According to the good folks at Oxford Dictionaries, a hero is ‘a person admired for courage, outstanding achievements, or noble qualities’. Sounds like someone you want in your team, right? Usually, yes. But there are some instances where the ‘bystander effect’—a social psychological phenomenon—means heroes can be a hindrance.
First though, some history. You need an appreciation of different team dynamics to truly understand the concept of the bystander effect, and the strategies you can adopt to mitigate it.
Several years ago, we delivered projects using a traditional ‘waterfall’ methodology. It was a completely linear and relatively rigid process. We would do all the research first; then begin design and copywriting, followed by development; then testing, launch, post-launch, maintenance, reporting, and ongoing improvements and iterations.
During those waterfall days, ‘management teams’ had control and took responsibility for each project’s overall outcome. Using a top-down approach, a small team of senior people would determine what should be done, when, and by whom.
In theory, the waterfall process sounds water tight. Unfortunately,
it simply wasn’t working.
The waterfall approach is not as straightforward as it seems. Problems would arise far too late in the piece, we had misalignments between different disciplines, and a not-too-insignificant number of projects would either miss their deadline or run over budget. Or both.
Something had to change. So, we embarked on a journey to move from ‘waterfall’ to ‘Agile’ delivery.
Making the move to Agile.
Since adopting Agile methodologies, the transformation has been mind-blowing.
Teams are now in control of the solution—rather than managers or accounts people—with different disciplines working side-by-side in two-week sprints (called ‘cycles’) to get work done.
There is a clear sense of empowerment in the team.
We’re getting work done faster, with a closer eye on budgets, and ultimately, the overall output is higher quality.
However, there’s one phenomenon that can come about in the wake of transitioning to Agile methodologies, and it’s an issue we believe many teams face. It’s called the bystander effect, and it creates an environment where ‘heroes’—despite their glowing dictionary definition—can actually be an unwanted phenomenon.
Understanding the bystander effect.
‘The bystander effect, or bystander apathy, is a social psychological phenomenon in which individuals are less likely to offer help to a victim when other people are present. The greater the number of bystanders, the less likely it is that any one of them will help’ –Wikipedia.
The bystander effect was first proposed as a psychological phenomenon in 1968, following extensive studies by John Darley and Bibb Latané. In clinical terms, the phenomenon is defined by three impulses in any group setting:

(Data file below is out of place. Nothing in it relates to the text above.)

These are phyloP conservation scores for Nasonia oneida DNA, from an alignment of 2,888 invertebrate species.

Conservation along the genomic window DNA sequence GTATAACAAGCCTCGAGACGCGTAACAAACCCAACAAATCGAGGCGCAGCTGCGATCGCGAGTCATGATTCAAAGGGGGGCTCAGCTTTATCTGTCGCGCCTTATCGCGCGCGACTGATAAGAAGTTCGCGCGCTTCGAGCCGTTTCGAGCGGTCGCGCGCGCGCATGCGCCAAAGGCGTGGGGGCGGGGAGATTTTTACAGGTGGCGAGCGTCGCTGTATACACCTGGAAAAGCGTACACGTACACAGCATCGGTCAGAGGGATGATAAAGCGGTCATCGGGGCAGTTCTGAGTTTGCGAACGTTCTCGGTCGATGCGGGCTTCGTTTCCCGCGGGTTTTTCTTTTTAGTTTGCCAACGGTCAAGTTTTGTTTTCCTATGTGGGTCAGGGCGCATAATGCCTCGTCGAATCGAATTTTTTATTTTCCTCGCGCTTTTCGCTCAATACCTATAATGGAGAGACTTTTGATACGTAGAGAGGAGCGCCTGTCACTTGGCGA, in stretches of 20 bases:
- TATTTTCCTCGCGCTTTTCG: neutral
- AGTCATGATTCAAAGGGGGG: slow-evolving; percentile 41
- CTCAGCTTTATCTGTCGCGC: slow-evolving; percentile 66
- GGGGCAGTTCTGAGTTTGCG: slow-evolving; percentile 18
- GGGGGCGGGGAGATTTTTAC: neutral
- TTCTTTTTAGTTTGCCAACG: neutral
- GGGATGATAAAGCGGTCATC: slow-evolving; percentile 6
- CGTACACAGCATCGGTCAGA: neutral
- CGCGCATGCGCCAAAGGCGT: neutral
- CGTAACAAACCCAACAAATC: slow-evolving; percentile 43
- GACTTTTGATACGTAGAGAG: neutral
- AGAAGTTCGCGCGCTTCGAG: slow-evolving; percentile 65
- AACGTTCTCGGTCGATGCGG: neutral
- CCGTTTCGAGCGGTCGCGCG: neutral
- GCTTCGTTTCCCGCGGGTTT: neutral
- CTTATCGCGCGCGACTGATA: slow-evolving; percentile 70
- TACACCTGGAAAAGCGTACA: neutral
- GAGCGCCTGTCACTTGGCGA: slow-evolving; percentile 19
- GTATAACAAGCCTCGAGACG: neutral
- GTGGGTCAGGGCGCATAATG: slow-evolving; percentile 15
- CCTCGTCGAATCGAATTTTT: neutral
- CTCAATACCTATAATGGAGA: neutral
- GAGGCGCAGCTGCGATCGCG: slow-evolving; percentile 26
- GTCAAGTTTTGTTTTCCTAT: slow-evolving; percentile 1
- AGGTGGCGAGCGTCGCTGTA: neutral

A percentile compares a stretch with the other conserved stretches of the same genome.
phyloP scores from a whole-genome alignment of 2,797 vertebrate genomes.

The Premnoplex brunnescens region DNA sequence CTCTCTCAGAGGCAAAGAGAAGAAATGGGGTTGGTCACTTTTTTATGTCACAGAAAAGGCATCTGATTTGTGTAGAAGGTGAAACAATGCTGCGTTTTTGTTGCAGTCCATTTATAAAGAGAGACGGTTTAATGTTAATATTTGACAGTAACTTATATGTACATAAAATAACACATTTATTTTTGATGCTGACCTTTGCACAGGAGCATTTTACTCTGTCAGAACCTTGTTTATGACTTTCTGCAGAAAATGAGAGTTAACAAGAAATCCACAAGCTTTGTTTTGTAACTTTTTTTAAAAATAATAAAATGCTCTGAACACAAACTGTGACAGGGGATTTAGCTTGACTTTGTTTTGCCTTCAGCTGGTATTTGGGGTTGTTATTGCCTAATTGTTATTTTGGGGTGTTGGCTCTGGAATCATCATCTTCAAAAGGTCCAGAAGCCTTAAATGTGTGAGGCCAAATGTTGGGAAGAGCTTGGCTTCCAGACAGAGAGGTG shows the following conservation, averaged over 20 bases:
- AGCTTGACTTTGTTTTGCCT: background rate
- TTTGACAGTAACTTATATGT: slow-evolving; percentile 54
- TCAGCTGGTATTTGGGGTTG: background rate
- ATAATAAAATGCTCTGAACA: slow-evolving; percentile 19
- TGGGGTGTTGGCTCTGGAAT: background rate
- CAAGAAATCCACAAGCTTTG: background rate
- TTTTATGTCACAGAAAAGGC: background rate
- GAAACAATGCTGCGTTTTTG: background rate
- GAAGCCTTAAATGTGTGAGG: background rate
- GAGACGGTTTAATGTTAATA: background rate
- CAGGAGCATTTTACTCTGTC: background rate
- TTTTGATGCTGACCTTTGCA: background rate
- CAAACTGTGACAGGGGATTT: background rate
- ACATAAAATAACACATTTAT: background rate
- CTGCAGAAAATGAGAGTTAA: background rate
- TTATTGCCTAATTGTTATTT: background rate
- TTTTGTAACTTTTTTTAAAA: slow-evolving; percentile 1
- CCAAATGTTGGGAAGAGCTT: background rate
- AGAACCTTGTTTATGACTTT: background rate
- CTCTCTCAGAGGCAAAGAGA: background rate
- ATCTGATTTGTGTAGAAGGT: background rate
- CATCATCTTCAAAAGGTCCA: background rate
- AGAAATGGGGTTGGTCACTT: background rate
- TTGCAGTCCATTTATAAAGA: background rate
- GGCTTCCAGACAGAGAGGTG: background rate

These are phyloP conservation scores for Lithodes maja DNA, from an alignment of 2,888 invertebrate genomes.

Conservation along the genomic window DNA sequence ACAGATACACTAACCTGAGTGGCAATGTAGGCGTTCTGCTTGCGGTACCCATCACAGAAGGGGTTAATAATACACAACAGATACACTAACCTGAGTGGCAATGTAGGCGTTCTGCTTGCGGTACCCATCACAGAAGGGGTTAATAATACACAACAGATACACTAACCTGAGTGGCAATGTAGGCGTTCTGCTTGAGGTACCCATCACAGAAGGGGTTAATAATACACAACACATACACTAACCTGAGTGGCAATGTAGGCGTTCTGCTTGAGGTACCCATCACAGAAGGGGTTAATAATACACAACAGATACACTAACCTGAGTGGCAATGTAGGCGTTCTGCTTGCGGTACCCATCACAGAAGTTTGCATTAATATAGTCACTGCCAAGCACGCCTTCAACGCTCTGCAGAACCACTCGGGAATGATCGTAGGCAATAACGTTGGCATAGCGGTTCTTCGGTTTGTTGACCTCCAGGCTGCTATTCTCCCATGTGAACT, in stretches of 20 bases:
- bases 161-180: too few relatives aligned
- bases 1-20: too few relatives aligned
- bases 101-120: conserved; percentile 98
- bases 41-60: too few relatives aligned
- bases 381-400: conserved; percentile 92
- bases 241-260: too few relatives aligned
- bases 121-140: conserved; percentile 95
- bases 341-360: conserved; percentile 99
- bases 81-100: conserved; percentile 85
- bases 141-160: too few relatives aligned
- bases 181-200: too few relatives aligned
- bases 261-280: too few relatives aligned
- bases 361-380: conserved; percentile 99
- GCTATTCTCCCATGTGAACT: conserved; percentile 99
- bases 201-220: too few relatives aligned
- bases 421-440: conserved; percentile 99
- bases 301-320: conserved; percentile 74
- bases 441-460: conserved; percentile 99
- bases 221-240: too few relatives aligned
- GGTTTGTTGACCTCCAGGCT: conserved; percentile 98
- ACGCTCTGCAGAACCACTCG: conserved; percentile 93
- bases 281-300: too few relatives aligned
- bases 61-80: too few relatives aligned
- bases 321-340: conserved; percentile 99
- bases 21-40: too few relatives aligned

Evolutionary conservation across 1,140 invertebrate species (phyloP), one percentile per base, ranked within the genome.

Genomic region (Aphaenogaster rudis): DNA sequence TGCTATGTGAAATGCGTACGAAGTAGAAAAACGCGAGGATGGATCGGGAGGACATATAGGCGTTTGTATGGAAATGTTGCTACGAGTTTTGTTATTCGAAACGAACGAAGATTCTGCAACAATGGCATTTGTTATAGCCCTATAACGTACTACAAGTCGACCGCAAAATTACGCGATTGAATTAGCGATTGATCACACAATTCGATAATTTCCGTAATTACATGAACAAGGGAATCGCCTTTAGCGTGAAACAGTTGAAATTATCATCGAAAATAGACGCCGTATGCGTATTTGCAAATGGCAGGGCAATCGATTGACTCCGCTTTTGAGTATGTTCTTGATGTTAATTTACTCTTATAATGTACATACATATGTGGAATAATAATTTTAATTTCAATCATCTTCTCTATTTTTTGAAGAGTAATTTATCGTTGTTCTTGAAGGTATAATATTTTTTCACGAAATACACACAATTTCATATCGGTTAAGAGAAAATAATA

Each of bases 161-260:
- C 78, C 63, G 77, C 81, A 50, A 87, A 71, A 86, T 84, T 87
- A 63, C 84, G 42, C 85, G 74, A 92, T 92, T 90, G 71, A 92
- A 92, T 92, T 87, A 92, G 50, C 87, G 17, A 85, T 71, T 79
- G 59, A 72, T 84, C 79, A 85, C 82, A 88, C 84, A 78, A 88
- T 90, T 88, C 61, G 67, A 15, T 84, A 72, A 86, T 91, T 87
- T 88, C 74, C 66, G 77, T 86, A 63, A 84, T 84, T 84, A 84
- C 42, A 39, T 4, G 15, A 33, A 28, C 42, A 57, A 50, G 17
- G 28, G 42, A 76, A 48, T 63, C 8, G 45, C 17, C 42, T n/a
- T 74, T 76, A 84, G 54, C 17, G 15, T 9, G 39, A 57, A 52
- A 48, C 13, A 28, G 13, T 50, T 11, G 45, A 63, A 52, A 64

- The perceived diffusion of responsibility.
- The perceived diffusion of blame.
- A collective assumption that another person is already providing help.
More recently, psychologists have studied the bystander effect and its relevance to social issues. It has even been observed and applied in the digital world, with studies on the bystander effect in online chat settings, ‘slacktivism’, and as a common response in the context of cyberbullying.
In short, the bystander effect is a common and persistent phenomenon.
So how does it play out in a practical sense?
Let’s say someone faints in the street and you are the only other person in the vicinity. You likely feel a responsibility to go and help that person.
If, however, you’re standing in the middle of a busy town square with one hundred other people, and one of them faints, do you act? You may still feel concerned, but you may be less inclined to do anything about it. The common assumption is that someone else will go and help first. This is the bystander effect in action.
The problem with the bystander effect is that nobody acts because we collectively assume another person will.
This is the exact scenario where you expect a hero to swoop in. One courageous person acts decisively to save the day, and all problems are resolved. Everyone is happy.
However, that’s exactly the sort of outcome we hope to avoid in an Agile setting.
Teams are supposed to contribute through collaboration and a shared exploration of challenges and opportunities, rather than stand by and wait for someone else’s assertive action.
To truly understand the bystander effect and the concept of the hero as a hindrance, firstly we need to explore some basic elements of Agile methodologies.
How does the bystander effect apply in Agile teams?
While I’m not going to offer a comprehensive overview of Agile—you can find many resources that already exist—it does help to understand two key principles of the methodology:
- Self-organising teams
- Continuous learning and improvement
At August, our teams are self-organising. Team members decide what needs to be done, how it should be done, and by whom.